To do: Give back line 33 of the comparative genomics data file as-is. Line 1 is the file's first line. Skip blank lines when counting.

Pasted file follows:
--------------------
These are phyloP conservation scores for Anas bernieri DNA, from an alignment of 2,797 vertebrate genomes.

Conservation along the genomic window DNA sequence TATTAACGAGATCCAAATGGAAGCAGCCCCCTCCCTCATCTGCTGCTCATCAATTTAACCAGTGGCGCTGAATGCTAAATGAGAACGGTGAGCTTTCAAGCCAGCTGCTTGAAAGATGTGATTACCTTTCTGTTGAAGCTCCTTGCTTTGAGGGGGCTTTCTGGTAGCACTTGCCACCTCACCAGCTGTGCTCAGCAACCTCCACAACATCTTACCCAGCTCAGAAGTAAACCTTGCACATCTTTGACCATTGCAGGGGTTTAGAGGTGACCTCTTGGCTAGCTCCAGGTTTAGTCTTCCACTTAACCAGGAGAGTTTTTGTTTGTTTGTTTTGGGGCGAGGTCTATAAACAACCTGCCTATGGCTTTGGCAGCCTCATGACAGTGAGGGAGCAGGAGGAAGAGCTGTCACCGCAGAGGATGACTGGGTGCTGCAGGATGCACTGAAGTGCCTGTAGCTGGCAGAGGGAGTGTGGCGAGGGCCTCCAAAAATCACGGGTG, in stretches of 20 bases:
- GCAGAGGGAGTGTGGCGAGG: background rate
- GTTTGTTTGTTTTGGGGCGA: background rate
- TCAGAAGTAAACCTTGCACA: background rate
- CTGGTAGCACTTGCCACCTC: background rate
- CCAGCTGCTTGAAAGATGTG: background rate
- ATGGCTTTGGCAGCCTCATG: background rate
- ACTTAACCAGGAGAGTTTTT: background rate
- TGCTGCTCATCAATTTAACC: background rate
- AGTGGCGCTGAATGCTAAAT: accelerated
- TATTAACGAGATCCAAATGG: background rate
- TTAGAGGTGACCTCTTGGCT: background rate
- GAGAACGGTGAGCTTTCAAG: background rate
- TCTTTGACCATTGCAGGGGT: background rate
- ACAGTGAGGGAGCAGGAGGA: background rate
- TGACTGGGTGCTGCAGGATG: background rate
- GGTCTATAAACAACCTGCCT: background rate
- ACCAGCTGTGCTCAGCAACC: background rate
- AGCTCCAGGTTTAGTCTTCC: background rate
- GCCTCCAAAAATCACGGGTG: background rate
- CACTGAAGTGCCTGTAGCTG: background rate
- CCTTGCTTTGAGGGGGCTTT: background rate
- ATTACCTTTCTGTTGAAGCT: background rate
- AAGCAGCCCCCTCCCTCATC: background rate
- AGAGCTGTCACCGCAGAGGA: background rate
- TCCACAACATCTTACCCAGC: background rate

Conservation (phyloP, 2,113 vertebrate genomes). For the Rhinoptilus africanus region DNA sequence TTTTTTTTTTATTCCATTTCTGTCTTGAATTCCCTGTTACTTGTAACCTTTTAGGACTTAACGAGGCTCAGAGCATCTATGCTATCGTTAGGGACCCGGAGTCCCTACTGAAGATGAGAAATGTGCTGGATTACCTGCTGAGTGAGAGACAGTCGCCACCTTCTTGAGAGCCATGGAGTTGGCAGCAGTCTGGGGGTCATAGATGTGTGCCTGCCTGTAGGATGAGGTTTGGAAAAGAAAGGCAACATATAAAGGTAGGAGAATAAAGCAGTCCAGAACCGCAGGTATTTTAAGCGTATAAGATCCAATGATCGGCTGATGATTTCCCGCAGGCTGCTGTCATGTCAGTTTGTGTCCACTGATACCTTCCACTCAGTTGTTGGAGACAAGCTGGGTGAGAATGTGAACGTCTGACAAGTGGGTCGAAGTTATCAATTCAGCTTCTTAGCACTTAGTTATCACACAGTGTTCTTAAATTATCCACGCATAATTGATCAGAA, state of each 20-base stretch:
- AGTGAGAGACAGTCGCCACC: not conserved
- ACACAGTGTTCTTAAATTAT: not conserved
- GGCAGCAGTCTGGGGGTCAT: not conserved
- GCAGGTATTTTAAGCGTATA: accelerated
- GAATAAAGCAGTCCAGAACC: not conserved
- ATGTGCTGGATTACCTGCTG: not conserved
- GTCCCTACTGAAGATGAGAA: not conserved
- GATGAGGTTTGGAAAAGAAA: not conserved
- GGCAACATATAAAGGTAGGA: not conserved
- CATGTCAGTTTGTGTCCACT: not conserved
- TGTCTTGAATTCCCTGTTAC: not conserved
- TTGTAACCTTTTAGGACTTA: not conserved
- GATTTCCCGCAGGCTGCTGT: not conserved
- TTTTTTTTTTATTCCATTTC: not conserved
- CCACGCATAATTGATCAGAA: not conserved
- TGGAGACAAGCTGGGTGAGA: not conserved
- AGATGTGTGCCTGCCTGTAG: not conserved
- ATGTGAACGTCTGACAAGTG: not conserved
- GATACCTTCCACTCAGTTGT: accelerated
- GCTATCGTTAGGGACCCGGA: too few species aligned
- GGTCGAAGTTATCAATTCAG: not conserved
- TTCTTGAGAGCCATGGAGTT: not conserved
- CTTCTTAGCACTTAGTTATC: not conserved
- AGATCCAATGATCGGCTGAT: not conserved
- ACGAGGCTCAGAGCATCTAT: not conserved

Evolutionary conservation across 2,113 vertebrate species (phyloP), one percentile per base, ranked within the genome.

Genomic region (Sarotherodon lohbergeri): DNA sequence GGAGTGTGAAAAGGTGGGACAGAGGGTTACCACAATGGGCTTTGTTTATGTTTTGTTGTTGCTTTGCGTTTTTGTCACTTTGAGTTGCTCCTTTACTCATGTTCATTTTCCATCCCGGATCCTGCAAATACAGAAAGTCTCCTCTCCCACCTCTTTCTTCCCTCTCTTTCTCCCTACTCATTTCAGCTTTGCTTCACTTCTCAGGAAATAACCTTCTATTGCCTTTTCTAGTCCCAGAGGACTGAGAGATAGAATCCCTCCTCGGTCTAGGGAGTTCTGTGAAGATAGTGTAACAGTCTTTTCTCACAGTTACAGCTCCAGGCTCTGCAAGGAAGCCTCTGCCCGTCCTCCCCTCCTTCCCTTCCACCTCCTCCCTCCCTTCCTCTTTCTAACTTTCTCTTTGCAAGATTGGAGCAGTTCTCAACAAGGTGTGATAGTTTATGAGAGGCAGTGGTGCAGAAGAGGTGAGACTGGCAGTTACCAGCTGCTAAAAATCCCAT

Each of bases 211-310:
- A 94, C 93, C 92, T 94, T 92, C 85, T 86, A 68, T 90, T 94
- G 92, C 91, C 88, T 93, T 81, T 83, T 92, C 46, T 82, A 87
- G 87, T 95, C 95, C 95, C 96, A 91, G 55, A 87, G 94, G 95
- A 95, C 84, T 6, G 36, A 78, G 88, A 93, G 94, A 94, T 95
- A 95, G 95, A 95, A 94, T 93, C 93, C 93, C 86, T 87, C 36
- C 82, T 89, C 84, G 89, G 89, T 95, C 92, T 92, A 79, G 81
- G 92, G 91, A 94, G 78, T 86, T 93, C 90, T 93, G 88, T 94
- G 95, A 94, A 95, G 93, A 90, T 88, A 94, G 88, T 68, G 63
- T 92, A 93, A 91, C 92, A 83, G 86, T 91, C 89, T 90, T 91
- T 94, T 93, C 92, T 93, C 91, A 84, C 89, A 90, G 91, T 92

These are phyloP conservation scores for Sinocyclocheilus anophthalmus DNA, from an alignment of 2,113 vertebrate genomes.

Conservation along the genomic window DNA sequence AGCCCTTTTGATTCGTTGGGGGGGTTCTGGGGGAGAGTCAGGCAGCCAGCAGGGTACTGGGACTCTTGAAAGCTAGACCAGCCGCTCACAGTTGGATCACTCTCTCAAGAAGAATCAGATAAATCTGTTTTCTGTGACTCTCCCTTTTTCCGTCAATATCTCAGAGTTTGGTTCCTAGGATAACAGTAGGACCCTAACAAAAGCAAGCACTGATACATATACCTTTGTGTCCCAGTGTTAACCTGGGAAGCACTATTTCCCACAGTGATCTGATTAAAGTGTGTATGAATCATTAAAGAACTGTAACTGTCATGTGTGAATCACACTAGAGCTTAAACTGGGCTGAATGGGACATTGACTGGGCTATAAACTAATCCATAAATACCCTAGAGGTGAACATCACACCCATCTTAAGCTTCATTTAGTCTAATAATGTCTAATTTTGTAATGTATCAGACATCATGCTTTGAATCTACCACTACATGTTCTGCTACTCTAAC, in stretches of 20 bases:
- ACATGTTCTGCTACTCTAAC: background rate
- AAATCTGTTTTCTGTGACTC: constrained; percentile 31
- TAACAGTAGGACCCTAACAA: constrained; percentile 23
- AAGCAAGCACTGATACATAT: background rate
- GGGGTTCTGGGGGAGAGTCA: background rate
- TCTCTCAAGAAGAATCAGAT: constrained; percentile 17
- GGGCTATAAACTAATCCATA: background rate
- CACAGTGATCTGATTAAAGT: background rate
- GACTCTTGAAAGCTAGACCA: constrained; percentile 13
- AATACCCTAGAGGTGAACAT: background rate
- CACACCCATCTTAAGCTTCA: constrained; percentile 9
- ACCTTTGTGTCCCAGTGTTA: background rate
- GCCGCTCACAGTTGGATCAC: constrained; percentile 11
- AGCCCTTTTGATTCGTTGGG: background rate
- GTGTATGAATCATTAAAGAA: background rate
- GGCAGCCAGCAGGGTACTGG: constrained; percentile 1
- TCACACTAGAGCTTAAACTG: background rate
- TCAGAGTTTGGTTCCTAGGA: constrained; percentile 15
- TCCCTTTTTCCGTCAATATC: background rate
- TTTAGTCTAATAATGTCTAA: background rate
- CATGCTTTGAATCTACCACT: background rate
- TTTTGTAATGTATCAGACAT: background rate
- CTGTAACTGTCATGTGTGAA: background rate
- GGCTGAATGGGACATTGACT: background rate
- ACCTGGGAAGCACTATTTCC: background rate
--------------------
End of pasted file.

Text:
- GAATAAAGCAGTCCAGAACC: not conserved